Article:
In an incredible historic first, a human-made spacecraft has swooped in and made contact with the Sun.

On 28 April 2021, NASA's Parker Solar Probe actually flew into and through the solar corona, the upper atmosphere of the Sun. Not only did it live to tell the tale – proving the efficacy of Parker's high-tech heat shielding – it took in situ measurements, giving us a wealth of never-before-seen data on the heart of our Solar System.

"Parker Solar Probe 'touching the Sun' is a monumental moment for solar science and a truly remarkable feat," said astrophysicist Thomas Zurbuchen, associate administrator for the Science Mission Directorate at NASA Headquarters.

"Not only does this milestone provide us with deeper insights into our Sun's evolution and its impacts on our Solar System, but everything we learn about our own star also teaches us more about stars in the rest of the Universe."

Parker Solar Probe launched in 2018, with its primary objective to probe the solar corona. In its planned seven-year mission, it should be making a total of 26 close approaches, or perihelions, to the Sun, using a total of seven gravity assist maneuvers from Venus to bring it ever closer. The April perihelion was the eighth, and the first to actually enter the corona.

In its nearly five hours inside the solar atmosphere, Parker measured fluctuations in the Sun's magnetic field and sampled particles. Previously, our estimates of these properties relied on external information.

"Flying so close to the Sun, Parker Solar Probe now senses conditions in the magnetically dominated layer of the solar atmosphere – the corona – that we never could before," said astrophysicist Nour Raouafi, Parker project scientist at the Johns Hopkins Applied Physics Laboratory.

"We see evidence of being in the corona in magnetic field data, solar wind data, and visually in images. We can actually see the spacecraft flying through coronal structures that can be observed during a total solar eclipse."

(NASA/Johns Hopkins APL/Naval Research Laboratory)

Above: The bright features visible in the pictures here are coronal streamers, normally only seen from Earth during an eclipse. These were imaged by the Parker probe during the ninth perihelion in August this year.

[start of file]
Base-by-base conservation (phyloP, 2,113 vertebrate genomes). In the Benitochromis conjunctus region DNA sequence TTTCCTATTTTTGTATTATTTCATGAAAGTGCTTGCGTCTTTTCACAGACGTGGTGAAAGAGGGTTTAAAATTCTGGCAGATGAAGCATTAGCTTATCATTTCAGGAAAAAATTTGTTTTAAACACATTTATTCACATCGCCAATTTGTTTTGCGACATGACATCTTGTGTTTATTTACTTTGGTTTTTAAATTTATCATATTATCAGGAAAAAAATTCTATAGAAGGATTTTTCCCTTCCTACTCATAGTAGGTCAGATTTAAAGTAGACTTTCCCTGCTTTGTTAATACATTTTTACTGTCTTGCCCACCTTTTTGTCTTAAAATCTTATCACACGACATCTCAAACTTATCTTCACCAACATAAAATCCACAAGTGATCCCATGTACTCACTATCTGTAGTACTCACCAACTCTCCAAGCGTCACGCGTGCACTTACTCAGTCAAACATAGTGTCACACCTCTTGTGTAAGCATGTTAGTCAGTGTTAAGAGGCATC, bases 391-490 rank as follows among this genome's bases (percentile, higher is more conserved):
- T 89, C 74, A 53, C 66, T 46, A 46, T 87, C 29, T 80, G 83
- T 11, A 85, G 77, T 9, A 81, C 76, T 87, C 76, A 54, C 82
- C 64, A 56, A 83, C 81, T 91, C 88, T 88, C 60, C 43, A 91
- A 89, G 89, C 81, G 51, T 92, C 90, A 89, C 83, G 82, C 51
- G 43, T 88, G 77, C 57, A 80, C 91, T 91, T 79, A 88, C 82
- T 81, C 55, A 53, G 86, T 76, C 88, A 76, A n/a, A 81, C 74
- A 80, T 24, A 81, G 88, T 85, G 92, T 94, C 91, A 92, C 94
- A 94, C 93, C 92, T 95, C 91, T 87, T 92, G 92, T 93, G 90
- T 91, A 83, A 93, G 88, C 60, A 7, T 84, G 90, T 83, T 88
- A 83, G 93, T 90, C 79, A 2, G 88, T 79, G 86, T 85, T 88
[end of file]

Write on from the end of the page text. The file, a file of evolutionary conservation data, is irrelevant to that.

The Sun doesn't have a solid surface. Instead, its boundary is defined by what we call the Alfvén critical surface, where gravity and the Sun's magnetic fields are too weak to contain the solar plasma.

Above this point, the solar wind emerges, blowing powerfully through the Solar System, so fast that waves within the wind break away from the Sun. What we call the 'surface' of the Sun, composed of roiling convection cells plasma and known as the photosphere, is far below.

One of the goals of Parker was to find out more about the Alfvén critical surface; namely, where it is, and what its topography is like, since we didn't know either of those things. Estimates had put the Alfvén critical surface at somewhere between 10 and 20 solar radii from the center of the Sun. Parker entered the corona at 19.7 solar radii, dipping down to as low as 18.4 solar radii during its corona jaunt.

Interestingly, the probe seemed to encounter the magnetic conditions of the corona sporadically, suggesting that the Alfvén critical surface is wrinkled. At lower depths, Parker encountered a magnetic structure known as a pseudostreamer, which we can see arcing out from the Sun during solar eclipses. Parker's data suggest that these structures are responsible for the deformation of the Alfvén critical surface, although we don't currently know why.

Inside the pseudostreamer, conditions were quieter than the surrounding solar atmosphere. Particles no longer buffeted the spacecraft quite so chaotically, and the magnetic field was more orderly.

Parker also investigated a phenomenon known as solar switchbacks. These are Z-shaped kinks in the magnetic field of the solar wind, and it's not currently known where or how they form. We've known about switchbacks since the 1990s, but it wasn't until Parker investigated them in 2019 that we learnt that they are rather common. Then on its sixth flyby, the probe's data showed us that switchbacks occur from patches.

Now Parker has detected them inside the solar atmosphere, suggesting that at least some of the switchbacks come from the lower corona.

"The structure of the regions with switchbacks matches up with a small magnetic funnel structure at the base of the corona," said astronomer Stuart Bale of the University of California, Berkeley, lead author on a paper on the phenomenon in press at The Astrophysical Journal. "This is what we expect from some theories, and this pinpoints a source for the solar wind itself."

We still don't know how these curious structures formed, but with dozens more perihelions ahead, going as close as 9.86 solar radii from the center of the Sun, we're likely to be getting some pretty fascinating answers.

"We have been observing the Sun and its corona for decades, and we know there is interesting physics going on there to heat and accelerate the solar wind plasma. Still, we cannot tell precisely what that physics is," Raouafi said.

"With Parker Solar Probe now flying into the magnetically-dominated corona, we will get the long-awaited insights into the inner workings of this mysterious region."

The research has been published in Physical Review Letters.